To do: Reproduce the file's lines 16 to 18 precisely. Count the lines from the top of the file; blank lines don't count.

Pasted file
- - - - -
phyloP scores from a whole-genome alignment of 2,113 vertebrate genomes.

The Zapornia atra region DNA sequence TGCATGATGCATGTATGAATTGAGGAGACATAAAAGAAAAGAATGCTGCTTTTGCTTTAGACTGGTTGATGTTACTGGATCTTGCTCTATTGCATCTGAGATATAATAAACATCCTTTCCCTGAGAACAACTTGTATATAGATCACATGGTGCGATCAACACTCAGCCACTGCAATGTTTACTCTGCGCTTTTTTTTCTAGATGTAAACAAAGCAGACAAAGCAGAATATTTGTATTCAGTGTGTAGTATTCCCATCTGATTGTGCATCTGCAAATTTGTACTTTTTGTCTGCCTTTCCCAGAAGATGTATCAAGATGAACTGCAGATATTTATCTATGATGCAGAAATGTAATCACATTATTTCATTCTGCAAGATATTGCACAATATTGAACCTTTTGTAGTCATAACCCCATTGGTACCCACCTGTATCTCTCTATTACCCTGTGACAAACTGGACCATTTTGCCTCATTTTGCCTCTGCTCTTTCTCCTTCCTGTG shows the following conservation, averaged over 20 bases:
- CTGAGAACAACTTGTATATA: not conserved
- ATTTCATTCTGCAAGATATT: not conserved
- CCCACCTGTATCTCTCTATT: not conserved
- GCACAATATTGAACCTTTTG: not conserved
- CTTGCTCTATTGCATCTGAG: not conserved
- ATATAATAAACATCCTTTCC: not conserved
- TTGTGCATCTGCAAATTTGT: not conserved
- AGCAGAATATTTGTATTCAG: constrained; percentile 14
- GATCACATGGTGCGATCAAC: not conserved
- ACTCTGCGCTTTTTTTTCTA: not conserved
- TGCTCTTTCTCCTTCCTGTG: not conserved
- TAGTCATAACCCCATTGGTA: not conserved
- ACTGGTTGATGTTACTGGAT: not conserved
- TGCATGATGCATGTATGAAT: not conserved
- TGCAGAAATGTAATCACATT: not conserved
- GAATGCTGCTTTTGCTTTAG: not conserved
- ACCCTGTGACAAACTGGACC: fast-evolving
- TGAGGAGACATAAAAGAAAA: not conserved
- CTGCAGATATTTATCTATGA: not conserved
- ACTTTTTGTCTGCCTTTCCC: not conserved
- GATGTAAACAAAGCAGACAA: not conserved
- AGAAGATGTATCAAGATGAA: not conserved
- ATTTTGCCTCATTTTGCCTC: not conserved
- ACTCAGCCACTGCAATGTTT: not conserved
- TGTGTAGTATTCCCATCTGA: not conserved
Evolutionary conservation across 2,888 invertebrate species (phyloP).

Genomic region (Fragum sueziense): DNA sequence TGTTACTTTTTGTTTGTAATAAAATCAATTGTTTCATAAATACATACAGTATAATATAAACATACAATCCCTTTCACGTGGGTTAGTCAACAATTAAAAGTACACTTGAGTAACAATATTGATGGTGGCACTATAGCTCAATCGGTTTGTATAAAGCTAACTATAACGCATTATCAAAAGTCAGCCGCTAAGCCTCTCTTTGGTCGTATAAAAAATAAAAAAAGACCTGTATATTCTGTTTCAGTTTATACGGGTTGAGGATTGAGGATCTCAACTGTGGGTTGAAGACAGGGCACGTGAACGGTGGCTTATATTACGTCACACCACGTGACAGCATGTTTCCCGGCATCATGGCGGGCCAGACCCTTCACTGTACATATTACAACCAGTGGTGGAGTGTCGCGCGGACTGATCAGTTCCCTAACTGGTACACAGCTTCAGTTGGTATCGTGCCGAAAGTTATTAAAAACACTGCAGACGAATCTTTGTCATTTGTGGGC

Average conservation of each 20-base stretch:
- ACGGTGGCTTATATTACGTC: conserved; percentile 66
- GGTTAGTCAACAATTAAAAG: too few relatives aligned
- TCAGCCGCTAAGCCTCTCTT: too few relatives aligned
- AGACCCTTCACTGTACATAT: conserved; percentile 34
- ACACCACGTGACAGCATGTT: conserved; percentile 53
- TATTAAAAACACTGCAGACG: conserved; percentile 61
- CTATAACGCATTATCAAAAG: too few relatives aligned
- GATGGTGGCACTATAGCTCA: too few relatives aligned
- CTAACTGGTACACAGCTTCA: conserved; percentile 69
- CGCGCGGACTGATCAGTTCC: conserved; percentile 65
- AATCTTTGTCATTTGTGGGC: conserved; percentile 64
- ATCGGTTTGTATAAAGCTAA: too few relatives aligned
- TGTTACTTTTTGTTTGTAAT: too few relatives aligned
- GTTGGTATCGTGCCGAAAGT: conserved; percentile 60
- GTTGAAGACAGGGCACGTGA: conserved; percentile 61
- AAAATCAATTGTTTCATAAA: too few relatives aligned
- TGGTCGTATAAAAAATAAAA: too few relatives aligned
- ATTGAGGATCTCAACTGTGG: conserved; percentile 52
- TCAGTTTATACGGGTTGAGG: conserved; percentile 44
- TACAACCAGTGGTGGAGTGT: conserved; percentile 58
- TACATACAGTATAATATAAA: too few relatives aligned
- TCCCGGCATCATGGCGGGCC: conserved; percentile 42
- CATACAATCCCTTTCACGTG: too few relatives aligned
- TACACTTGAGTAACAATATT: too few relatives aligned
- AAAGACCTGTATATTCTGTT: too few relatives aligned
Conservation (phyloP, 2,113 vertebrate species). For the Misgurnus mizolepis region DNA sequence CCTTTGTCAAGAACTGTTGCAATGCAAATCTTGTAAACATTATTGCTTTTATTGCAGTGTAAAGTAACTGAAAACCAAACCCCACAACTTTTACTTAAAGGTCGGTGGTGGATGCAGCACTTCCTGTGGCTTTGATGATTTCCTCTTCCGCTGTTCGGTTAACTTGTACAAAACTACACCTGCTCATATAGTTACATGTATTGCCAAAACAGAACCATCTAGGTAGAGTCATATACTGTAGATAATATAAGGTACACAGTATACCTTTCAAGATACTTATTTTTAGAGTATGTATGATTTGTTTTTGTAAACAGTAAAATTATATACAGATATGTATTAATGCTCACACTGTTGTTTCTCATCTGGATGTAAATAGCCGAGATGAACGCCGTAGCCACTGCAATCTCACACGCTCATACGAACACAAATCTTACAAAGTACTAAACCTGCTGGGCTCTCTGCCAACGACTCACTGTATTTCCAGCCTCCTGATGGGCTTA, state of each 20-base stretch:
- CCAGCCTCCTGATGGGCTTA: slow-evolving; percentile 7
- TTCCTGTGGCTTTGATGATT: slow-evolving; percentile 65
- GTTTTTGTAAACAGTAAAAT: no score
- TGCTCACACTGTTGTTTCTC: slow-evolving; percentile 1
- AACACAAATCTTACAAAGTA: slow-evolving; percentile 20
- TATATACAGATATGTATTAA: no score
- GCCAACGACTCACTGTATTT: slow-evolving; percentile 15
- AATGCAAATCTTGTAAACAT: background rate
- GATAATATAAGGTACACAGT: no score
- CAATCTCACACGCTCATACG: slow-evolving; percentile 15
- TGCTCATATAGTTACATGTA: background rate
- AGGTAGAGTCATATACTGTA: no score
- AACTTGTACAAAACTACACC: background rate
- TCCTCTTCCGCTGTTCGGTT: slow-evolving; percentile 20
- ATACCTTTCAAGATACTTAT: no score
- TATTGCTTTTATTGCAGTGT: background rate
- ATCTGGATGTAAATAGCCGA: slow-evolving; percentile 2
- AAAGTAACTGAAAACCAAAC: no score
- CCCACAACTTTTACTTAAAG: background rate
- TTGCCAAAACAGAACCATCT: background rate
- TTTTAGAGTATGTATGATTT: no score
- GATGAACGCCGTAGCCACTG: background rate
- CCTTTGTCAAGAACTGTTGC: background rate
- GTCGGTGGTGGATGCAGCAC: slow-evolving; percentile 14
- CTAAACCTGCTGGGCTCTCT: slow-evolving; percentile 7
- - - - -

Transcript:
- TGCATGATGCATGTATGAAT: not conserved
- TGCAGAAATGTAATCACATT: not conserved
- GAATGCTGCTTTTGCTTTAG: not conserved